Try on these propositions for size:
1. Intangible-rich businesses are harder to fund with debt, because the lenders cannot take home much in the way of physical assets.
2. Intangible assets, because of their potentially scalable nature, can produce the kind of “home run” successes that VC investors look for.
3. Given that intangible investments are relatively uncertain, the idea of successive funding “rounds,” with successive evaluations at each stage, makes more sense in those cases, and that too matches the VC model.
4. Companies with lots of intangible assets try to take over markets that are “contested,” but note that leading VC firms behind these investments are heavily invested in the entire ecosystem.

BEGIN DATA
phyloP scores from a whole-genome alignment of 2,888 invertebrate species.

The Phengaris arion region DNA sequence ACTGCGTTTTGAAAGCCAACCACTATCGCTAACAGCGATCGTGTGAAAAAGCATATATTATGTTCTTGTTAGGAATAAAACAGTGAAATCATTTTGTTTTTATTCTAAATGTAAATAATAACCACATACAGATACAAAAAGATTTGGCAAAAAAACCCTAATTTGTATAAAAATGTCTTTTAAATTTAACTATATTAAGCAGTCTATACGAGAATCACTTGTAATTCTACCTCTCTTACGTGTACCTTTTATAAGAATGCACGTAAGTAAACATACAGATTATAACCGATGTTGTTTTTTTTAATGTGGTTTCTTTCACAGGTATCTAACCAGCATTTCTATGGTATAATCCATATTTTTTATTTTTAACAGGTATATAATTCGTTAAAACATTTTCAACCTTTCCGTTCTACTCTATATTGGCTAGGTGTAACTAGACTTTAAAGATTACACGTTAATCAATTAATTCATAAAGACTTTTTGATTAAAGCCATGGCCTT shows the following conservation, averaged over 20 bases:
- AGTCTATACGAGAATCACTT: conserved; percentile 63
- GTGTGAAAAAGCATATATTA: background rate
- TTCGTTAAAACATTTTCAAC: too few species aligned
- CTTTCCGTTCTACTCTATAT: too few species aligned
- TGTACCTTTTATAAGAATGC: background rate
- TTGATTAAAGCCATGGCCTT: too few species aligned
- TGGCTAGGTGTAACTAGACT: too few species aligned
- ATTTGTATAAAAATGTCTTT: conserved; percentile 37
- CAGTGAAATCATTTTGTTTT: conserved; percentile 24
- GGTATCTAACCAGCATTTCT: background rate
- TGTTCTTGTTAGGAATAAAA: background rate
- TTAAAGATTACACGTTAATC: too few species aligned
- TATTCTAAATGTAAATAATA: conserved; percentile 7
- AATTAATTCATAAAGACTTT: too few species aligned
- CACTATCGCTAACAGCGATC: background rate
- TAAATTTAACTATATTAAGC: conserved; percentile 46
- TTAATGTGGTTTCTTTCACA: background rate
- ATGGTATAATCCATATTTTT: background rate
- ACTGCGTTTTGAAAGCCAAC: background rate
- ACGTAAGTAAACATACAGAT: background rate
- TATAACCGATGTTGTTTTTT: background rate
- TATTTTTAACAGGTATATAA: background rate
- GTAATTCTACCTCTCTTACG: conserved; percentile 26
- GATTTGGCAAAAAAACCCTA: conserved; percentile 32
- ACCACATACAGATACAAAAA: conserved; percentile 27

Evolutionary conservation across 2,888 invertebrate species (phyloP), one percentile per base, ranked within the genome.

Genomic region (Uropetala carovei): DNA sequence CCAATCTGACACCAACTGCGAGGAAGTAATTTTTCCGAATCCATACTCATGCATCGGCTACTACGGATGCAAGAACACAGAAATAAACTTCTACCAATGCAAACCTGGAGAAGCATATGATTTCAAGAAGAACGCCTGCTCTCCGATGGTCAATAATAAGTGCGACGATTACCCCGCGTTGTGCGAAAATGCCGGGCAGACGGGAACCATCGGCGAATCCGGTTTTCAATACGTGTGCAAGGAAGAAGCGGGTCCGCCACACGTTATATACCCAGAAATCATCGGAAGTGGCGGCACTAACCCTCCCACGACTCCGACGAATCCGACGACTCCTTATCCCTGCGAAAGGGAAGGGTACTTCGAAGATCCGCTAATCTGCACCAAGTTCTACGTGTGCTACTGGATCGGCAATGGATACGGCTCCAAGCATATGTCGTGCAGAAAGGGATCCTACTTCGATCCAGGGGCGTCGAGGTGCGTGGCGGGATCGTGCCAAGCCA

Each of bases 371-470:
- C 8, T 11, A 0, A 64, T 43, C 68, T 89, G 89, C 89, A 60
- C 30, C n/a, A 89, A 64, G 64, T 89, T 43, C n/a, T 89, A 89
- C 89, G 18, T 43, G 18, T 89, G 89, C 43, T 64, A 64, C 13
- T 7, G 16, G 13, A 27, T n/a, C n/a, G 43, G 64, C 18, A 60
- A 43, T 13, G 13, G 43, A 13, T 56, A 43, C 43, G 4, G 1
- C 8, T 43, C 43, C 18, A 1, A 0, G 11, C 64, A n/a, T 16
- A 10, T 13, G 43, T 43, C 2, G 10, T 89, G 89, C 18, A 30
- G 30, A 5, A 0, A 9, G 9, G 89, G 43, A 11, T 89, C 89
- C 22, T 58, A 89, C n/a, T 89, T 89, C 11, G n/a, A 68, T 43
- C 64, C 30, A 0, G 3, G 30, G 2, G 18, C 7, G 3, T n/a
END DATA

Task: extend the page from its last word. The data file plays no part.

5. If a good VC company is plugged into the right social networks, and investing in a highly productive ecosytem, it can reap high returns year after year, and from a relatively “within-sector” diversified position. The VC companies can outperform the broader market, even if the VC leaders themselves would not be superior “stock pickers” in a mutual fund context. That said, the VC leaders may not be well diversified across sectors, and so a systemic tech bust can hurt them.
6. Not everyone can build those social networks with equal facility, so VC advantages can endure for considerable periods of time for the leading firms. It is the ability to “position socially and manage contestedness and spillovers and maintain the flow of good deals” that is so hard to scale up.
That is all from the forthcoming Capitalism Without Capital: The Rise of the Intangible Economy, by Jonathan Haskel and Stian Westlake. Their discussion of venture capital offers further points of interest, including a discussion of why it is so hard to replicate VC environments in other settings. Here is my previous post on the book.